About an hour passes and Jeff somehow gets us out of the woods and back to the main road. We head back towards my house. But suddenly he makes a detour. “Screw this man. After all that i need a damn drink. You down”? Jeff asks. “Well in the words of my father, If you have time to think, you have time to drink” i utter proudly. (Then again dad was a major alcoholic, so perhaps that's bad advice) “Well alright then” jeff says as he floors the gas pedal.
Roughly 20 minutes later we arrive at his favourite bar where he immediately opens up a tab. I'm worried as I've heard he drinks like a fish. Not to mention we are both armed in a bar. (Yes that's illegal but screw you i am F B I. Remember folks, laws are made to be broken, otherwise, I'd be out of a job)
Crap i think i have lost my colleague. I begin walking around the establishment and am stunned to see this gorgeous blonde woman cross my path. We strike up a conversation and i soon forget about Jeff. (Meh oh well he is a grown man, i am sure he will be fine) She asks what i do for work and of course i lie. Never know when you need to run a background check on someone. Besides telling the whole world you're an undercover FBI agent isn't exactly the best idea. Or so the Bureau instructed us.
We continue chatting for a while and eventually part ways as it began to get late into the night we exchange numbers and she leaves gracefully. I walk outside to see the van still parked in the same spot. A bit puzzled i go over to inspect the van thinking maybe he just passed out in the front seat. I arrive at the driver's side door and open it to find all of our equipment gone and jeff is nowhere to be found. Freaking out i run back into the bar searching all over even behind the bar next to the register.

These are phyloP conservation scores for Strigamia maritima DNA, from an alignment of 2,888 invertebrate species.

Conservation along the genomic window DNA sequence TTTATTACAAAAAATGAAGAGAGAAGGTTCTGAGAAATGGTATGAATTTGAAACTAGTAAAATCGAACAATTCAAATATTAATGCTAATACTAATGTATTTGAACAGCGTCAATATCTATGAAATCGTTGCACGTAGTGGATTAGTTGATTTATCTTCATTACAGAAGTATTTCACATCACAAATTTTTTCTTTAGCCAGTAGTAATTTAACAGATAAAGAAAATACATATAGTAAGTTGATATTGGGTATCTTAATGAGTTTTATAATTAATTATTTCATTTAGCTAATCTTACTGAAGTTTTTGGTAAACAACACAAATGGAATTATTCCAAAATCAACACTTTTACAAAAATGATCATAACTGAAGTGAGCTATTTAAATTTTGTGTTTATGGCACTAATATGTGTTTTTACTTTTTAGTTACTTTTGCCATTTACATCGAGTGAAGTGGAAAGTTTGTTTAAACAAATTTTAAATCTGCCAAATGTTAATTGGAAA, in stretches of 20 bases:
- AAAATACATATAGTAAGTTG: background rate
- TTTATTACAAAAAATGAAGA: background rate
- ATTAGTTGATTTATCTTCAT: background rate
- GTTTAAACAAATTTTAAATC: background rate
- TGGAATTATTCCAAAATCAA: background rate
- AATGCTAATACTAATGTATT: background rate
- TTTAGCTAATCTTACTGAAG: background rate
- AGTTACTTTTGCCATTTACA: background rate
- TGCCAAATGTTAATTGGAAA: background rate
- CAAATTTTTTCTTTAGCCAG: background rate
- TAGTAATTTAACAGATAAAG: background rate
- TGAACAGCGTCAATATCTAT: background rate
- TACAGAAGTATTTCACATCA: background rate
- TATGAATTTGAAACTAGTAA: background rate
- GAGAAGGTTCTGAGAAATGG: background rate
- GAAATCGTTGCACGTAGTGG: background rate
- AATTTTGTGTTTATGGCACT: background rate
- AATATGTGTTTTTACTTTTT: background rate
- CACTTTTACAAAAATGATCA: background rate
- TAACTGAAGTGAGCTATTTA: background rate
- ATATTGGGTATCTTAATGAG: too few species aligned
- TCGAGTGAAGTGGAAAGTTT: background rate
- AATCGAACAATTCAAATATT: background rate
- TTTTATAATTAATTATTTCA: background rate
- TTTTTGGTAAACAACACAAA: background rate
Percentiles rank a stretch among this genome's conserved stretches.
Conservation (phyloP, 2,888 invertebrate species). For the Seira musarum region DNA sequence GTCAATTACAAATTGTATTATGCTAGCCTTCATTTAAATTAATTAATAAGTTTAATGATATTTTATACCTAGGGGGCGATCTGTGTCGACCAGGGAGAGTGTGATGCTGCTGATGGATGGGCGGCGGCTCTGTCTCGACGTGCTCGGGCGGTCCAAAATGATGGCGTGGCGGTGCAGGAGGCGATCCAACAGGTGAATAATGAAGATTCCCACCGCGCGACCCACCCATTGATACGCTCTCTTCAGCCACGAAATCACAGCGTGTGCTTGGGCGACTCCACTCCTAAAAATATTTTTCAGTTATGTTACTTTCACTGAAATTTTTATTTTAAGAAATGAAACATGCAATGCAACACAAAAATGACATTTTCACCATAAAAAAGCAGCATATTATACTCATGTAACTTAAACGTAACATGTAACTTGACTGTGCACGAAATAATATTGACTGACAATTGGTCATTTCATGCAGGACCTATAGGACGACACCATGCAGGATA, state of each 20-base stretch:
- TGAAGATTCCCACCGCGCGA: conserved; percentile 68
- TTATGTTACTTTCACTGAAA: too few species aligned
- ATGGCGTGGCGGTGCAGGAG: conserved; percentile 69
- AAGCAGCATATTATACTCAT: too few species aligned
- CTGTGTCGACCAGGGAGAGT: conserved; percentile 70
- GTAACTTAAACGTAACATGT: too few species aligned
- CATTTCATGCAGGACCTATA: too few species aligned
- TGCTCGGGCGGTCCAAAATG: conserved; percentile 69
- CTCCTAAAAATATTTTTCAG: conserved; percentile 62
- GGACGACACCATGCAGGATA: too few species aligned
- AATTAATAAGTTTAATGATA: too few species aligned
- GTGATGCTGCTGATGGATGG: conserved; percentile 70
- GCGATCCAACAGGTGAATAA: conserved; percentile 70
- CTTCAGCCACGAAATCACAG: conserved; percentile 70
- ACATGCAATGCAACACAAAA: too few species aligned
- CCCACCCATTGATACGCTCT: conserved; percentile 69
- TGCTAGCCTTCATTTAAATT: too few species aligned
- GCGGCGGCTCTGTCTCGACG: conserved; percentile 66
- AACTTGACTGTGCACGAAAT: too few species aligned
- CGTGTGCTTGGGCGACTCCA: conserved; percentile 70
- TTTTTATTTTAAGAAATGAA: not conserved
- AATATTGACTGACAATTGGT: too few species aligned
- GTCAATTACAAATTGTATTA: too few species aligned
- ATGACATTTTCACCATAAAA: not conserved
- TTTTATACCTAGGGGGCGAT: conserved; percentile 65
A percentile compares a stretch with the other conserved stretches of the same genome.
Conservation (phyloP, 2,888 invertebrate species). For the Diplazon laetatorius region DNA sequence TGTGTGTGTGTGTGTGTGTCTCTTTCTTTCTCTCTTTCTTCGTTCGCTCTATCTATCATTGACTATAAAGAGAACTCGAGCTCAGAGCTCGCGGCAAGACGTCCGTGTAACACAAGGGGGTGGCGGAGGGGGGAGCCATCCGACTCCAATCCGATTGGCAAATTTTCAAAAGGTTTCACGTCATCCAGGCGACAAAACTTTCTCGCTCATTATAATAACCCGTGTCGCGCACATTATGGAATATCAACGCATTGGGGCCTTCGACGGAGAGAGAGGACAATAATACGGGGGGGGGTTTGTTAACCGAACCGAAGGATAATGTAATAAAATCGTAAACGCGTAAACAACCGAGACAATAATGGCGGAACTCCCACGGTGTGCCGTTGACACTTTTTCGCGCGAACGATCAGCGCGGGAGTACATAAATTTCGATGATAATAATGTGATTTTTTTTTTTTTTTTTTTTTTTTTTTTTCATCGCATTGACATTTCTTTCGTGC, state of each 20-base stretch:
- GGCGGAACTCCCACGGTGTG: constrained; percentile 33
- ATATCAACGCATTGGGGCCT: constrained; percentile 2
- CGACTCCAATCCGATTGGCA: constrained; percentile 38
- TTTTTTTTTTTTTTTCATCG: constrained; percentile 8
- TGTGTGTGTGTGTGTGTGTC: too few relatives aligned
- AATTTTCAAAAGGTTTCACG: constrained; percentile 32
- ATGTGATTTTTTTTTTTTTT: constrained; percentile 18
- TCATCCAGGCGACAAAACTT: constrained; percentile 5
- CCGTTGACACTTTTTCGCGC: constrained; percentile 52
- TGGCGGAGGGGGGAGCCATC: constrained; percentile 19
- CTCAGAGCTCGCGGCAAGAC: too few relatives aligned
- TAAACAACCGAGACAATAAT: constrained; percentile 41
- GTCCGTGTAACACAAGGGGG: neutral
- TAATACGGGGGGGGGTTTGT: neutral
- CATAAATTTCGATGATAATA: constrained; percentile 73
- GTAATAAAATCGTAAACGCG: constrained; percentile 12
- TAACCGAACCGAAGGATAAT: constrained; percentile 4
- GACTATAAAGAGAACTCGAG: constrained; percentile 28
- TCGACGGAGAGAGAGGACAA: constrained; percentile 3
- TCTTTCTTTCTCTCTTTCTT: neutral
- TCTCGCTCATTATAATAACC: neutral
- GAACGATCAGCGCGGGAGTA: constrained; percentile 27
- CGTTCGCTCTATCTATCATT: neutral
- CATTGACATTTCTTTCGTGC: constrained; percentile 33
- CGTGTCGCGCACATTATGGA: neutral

The bathrooms are empty and it's closing time. I have no idea where he went.. Did he leave with some one or was he was abducted possibly, either way i am completely dead if my supervisor finds out about this. I have to find him and the equipment. And who the hell was that girl, could she have something to do with this? I need answers. Oh no. I just realized, my laptop is also missing. If that information gets in the wrong hands. It could have catastrophic consequences…...
submitted by BeardedVeteran to DrCreepensVault [link] [comments]

I'm an Undercover FBI Agent on the Deep Web.

Part one
My name is Special Agent “Barry Allen” . (Not my real name of course) It's actually my code name. Given to me by my colleagues. You may recognize this name from the comic book character “The Flash”. I was given this name due to my quickness to obtain IP addresses , bypass firewalls and hack into certain deep web sites and shut them down. That is my area of expertise.